In almost 40 years of practice as a cosmetic dentist, Bruce Wilderman, D.D.S., has given equal billing to style and substance. Building a beautiful smile, he believes, requires thoughtful collaboration and a ceaseless desire to perfect every last detail. In his mind, a dentist must not only have an artistic eye but also rely on proven science to inform every decision he makes.
“You have to understand the principles of smile design and where the teeth belong in order to function properly,” says Dr. Wilderman, of Artistic Expressions Dentistry in Doylestown. “You also have to understand the mechanics of speech. A lot of times I’m correcting something where the patient says, ‘I have difficulty making certain sounds’ or ‘My jaws get tired when I eat.’ Form and function go together. I tell patients, ‘We’re going to fix the function and, in the process, you’re going to have a beautiful smile.’”
In order for his work to stand the test of time, Dr. Wilderman says he must approach it by thinking like a scientist as well as an artist.
“My background is in chemistry and physics before going to dental school at Temple University’s Kornberg School of Dentistry,” he says. “I’m always thinking physics. How is this going to hold up? What could cause this to fail?”
So Dr. Wilderman is perplexed when he hears stories from patients who suggest they have had less-than-spectacular care in the hands of prior dental professionals.
“There has to be communication between the dentist and lab, and between the dentist and the patient,” he says. “You have to know what the end result is going to look like before the dentist puts the teeth in the patient’s mouth and hands them a mirror and says, ‘See, look at your great new smile!’ You never want the patient saying something like, ‘It’s not what I thought it was going to look like.’”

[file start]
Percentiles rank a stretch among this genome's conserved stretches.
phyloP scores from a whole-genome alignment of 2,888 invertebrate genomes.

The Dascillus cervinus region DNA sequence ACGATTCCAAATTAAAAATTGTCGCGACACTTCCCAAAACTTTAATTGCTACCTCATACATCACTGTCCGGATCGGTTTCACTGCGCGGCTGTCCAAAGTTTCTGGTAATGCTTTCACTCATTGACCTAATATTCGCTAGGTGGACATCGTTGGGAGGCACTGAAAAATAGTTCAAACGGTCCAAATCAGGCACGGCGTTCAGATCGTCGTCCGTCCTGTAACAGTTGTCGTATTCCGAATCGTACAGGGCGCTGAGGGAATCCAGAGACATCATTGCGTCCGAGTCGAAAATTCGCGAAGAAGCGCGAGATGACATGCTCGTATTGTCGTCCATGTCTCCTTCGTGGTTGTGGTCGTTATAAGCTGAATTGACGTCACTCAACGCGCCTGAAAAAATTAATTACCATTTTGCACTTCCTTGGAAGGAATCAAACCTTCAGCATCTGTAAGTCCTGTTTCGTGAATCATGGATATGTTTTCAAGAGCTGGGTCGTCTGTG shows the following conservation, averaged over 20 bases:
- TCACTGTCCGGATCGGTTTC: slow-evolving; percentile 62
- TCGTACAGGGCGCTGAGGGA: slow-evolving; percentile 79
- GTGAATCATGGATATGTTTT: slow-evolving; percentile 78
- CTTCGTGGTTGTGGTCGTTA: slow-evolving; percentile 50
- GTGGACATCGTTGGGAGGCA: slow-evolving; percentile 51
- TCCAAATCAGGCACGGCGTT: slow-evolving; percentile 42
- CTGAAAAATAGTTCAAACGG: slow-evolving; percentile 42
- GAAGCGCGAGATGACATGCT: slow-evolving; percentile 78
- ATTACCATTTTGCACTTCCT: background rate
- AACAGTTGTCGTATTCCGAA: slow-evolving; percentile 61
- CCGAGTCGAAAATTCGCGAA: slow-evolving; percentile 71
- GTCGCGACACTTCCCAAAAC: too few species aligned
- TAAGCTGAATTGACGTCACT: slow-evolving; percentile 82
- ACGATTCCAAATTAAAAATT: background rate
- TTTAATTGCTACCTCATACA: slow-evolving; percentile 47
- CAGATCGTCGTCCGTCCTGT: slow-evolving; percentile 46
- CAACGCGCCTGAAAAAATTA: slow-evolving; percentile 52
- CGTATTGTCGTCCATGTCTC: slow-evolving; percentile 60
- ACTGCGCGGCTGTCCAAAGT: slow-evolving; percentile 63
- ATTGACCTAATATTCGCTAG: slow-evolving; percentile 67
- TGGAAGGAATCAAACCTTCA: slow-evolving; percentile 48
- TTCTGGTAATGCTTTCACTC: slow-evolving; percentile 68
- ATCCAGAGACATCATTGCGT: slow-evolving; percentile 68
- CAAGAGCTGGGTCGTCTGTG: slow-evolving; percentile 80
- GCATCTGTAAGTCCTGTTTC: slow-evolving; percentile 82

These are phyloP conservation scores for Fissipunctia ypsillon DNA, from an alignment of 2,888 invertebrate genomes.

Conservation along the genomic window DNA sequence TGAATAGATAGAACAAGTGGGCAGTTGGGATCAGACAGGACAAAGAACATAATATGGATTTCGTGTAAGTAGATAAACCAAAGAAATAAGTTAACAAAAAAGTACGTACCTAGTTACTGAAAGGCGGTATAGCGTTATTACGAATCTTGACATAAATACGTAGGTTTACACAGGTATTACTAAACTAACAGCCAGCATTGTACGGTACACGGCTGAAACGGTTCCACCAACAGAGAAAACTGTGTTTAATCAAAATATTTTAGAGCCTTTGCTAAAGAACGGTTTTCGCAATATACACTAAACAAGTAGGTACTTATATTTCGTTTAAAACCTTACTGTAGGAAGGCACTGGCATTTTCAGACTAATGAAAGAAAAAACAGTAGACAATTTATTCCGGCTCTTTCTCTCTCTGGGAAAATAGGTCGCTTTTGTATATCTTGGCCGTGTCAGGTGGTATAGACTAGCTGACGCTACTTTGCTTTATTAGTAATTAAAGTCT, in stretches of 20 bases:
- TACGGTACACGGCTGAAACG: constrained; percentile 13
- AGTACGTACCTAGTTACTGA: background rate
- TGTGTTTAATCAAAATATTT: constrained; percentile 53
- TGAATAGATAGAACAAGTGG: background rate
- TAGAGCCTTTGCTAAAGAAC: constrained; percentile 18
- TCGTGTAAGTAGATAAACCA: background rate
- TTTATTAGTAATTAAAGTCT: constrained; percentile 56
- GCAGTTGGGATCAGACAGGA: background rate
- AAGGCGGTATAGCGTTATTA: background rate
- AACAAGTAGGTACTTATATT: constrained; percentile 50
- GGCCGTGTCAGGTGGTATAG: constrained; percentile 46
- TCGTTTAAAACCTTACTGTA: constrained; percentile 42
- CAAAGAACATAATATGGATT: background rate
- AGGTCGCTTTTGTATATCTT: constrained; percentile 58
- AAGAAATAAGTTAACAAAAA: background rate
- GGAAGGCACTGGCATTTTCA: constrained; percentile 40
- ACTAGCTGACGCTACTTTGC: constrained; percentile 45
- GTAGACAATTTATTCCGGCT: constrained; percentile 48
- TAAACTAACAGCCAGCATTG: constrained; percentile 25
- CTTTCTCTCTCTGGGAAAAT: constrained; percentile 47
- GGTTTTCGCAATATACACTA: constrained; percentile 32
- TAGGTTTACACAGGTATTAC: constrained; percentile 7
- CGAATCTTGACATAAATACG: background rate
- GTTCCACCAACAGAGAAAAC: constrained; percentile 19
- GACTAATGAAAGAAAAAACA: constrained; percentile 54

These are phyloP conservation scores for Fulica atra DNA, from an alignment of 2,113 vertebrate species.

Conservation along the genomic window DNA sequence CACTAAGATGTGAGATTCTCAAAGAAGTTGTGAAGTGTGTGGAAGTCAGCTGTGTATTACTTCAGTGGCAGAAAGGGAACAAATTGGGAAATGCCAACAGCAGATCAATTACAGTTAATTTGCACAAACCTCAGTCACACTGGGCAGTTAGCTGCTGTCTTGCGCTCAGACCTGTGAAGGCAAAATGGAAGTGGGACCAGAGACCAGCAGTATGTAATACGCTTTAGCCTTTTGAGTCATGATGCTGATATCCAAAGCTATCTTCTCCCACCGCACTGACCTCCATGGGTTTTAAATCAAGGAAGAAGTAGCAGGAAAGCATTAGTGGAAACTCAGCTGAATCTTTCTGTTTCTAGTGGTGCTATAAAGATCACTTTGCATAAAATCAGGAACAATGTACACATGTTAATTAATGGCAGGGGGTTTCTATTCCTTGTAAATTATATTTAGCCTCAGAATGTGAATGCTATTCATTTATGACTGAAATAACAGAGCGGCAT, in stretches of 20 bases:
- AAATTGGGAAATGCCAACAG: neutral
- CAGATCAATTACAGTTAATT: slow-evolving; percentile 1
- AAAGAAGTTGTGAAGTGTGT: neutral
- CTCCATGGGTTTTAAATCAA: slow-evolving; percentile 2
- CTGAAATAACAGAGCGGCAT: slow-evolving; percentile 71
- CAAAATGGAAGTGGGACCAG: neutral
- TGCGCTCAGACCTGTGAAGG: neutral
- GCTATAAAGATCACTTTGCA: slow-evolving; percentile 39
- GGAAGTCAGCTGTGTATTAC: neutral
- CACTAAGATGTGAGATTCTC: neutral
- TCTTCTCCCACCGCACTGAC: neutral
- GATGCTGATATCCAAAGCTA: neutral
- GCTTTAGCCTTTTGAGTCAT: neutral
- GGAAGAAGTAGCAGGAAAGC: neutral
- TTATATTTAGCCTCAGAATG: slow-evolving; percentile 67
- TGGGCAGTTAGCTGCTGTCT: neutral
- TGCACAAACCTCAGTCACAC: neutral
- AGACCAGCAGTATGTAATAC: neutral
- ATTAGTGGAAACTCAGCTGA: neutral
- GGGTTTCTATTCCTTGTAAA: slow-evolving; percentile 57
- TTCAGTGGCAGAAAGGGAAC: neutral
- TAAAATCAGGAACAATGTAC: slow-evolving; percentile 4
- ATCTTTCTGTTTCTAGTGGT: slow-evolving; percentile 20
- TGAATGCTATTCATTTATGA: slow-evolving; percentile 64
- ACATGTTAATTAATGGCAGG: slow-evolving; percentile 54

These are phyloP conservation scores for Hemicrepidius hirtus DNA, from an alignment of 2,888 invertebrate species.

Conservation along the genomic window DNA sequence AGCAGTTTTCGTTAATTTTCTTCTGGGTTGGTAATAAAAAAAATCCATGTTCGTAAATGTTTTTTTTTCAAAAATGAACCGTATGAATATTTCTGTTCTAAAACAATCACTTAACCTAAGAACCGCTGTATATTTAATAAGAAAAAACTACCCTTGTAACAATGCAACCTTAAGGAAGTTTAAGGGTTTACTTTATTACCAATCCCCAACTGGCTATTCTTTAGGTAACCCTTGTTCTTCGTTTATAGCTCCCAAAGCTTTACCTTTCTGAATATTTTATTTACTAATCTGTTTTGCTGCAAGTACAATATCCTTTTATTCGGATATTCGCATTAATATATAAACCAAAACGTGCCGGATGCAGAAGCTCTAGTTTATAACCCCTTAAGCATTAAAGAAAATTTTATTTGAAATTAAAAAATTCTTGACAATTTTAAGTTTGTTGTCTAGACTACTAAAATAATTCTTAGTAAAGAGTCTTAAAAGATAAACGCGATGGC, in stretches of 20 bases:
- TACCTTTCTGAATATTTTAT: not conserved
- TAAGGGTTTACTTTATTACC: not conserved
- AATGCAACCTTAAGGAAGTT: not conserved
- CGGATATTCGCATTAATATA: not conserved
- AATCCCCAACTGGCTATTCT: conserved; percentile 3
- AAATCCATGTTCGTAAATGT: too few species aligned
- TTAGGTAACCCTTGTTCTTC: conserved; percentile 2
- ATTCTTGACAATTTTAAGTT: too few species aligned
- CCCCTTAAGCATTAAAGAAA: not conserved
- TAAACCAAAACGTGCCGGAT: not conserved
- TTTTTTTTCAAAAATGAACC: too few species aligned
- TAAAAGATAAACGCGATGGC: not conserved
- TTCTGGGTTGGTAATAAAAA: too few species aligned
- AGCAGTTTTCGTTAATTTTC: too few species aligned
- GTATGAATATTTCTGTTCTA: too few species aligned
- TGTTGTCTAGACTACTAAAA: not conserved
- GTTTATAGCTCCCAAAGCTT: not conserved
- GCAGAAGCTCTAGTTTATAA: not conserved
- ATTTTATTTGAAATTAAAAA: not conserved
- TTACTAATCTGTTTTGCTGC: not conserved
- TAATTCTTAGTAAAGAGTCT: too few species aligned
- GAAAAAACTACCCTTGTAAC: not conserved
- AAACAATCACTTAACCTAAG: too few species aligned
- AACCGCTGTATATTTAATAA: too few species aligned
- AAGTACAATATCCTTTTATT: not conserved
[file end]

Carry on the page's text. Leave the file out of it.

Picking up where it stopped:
Such an experience is foreign to the folks at Artistic Expressions. Dr. Wilderman works backward from the desired result, meeting with each patient a minimum of four times to provide them with the perfect smile. After a patient discusses their hopes and concerns, Dr. Wilderman crafts an individualized treatment plan.
“We’ll sit down and talk for an hour, hour and a half,” he says. “We’ll take some photos. I’ll show you cases of what we’ve done before and cases just like this. We’ll come up with a plan together to meet your needs.”
He then pairs this information with data gleaned from the patient’s dental records and X-rays to create a computerized, 3-D representation of the expected result. A wax model is then fit to the patient’s mouth to measure aesthetics and functionality.
When Dr. Wilderman and the patient agree that everything looks and feels great, he provides specifications to a ceramist at an off-site lab to create the porcelain veneers, dental crowns or dental implants. On the third meeting, he provides beautiful temporary teeth that serve as a template for what the patient will ultimately receive. For the fourth meeting, he places the permanent teeth to make sure the patient is happy with the finished product.
Forget about hoping the patient’s smile looks and feels right. It is right.
In some cases, thoroughness also means going the extra mile. “Natural teeth have variations of shade in them and translucence,” Dr. Wilderman says. “If you don’t take that into account, the teeth will look Chiclets.”
And while some dentists are tempted to over-treat patients, Dr. Wilderman believes “less is more,” doing the minimum amount of dentistry necessary to give the patient the results they seek. In one recent example, an 18-year-old woman came in for a visit to treat a darkened front tooth. The patient insisted on a crown and three veneers on her four front teeth. Dr. Wilderman convinced the patient and her mother to simply bleach the problematic tooth. Everyone walked away satisfied with the end result.
Every day, Dr. Wilderman finds joy in his work. Each patient leaves with a beautiful smile, ready to greet the world.
“We love what we do here,” he says. “We always do our best to make sure everyone leaves this office happier than when they came in.”